WARNING: THE WORDS "SPINELESS," "slimy" and "boring" all appear below. Yet, amazingly, this story is unrelated to any political campaign and will not mention any individual now holding high office.
In fact, the category here is ichthyology, and the subject is the hag-fish, 300 million years old and the animal world's version of the blind date from hell. The hagfish usually plies its trade far from fame's spotlight, but it briefly jumped into the news last month when the fossil of an ancient, wormlike conodont, which some believe is a hagfish relative, was found to be 515 million years old—40 million years more ancient than previously thought. Since the conodont, possibly the first vertebrate, has been extinct for 200 million years, the hagfish may be the oldest living vertebrate as well as a possible link to the newest—the increasingly numerous but always endangered Homo sapiens.
Alas, the hagfish—which didn't get its name because people think it's Miss America material—is a relative few would claim. Even fewer would invite it over for Thanksgiving dinner. For one thing, although classified as vertebrates, hagfish are spineless. All of them. They are incredibly slimy when agitated, emitting huge quantities of mucus to slip the grasp of predators. Hagfish, which are at home in all the oceans of the world, from 60 feet to 1,800 feet down, eat whatever dead or dying fish they can find and are happy to live off the labors of others. Many's the unsuspecting fisherman who has hauled in his line only to find his catch being eaten by hagfish. It is not an appealing sight. Hags, which can be as long as three feet, are guided toward their prey by a keen sense of smell. Boring their way in through body openings with rasping teethlike cusps, they eat dinner from the inside out. "Picture something out of Aliens," says Cynthia Klepadlo, an assistant curator at Scripps Institution of Oceanography in La Jolla, Calif.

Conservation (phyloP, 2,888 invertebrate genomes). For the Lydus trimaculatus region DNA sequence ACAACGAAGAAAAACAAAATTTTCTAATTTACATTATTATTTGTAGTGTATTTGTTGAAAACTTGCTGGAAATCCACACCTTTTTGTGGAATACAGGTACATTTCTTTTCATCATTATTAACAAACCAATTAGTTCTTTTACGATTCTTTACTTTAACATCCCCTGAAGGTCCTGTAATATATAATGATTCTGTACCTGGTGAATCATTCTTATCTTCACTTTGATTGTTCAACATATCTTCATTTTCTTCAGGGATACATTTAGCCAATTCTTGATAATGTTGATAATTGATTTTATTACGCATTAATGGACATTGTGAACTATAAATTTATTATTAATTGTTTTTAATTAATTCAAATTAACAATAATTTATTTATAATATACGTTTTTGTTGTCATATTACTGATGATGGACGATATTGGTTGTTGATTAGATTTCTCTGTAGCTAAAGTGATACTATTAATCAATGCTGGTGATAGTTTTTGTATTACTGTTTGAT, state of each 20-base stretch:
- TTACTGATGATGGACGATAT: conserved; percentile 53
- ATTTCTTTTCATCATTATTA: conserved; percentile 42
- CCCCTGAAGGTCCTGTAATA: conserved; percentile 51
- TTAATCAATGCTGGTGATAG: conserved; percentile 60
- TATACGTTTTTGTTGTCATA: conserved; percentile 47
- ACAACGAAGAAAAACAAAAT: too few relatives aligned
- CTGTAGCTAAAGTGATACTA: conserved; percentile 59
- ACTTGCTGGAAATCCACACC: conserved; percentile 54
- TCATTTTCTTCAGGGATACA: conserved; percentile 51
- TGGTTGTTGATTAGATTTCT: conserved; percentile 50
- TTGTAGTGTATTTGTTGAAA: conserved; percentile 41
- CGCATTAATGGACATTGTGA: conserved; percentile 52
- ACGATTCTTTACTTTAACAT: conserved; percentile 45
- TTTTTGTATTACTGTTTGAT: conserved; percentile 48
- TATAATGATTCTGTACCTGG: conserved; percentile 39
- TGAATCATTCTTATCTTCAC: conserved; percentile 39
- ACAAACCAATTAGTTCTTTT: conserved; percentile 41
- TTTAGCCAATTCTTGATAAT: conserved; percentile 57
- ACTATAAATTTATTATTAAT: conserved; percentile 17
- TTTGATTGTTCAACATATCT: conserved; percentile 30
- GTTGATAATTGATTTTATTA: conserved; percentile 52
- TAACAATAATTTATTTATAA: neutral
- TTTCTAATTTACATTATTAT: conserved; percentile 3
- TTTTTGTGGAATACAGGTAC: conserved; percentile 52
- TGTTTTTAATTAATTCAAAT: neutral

"The hagfish constantly eats," says Robert Wisner, a marine biologist at Scripps. "Undigested foods go through the other end, so it can eat a lot in a big hurry." Charming.
Wisner, however, questions the claimed link between hagfish and other, more popular vertebrates. "We just don't know," he says. "There are too many gaps. The hagfish body is too soft. There is no fossil record."
Besides, no hagfish has ever been known to overdraw a checking account or say anything nasty about Murphy Brown.
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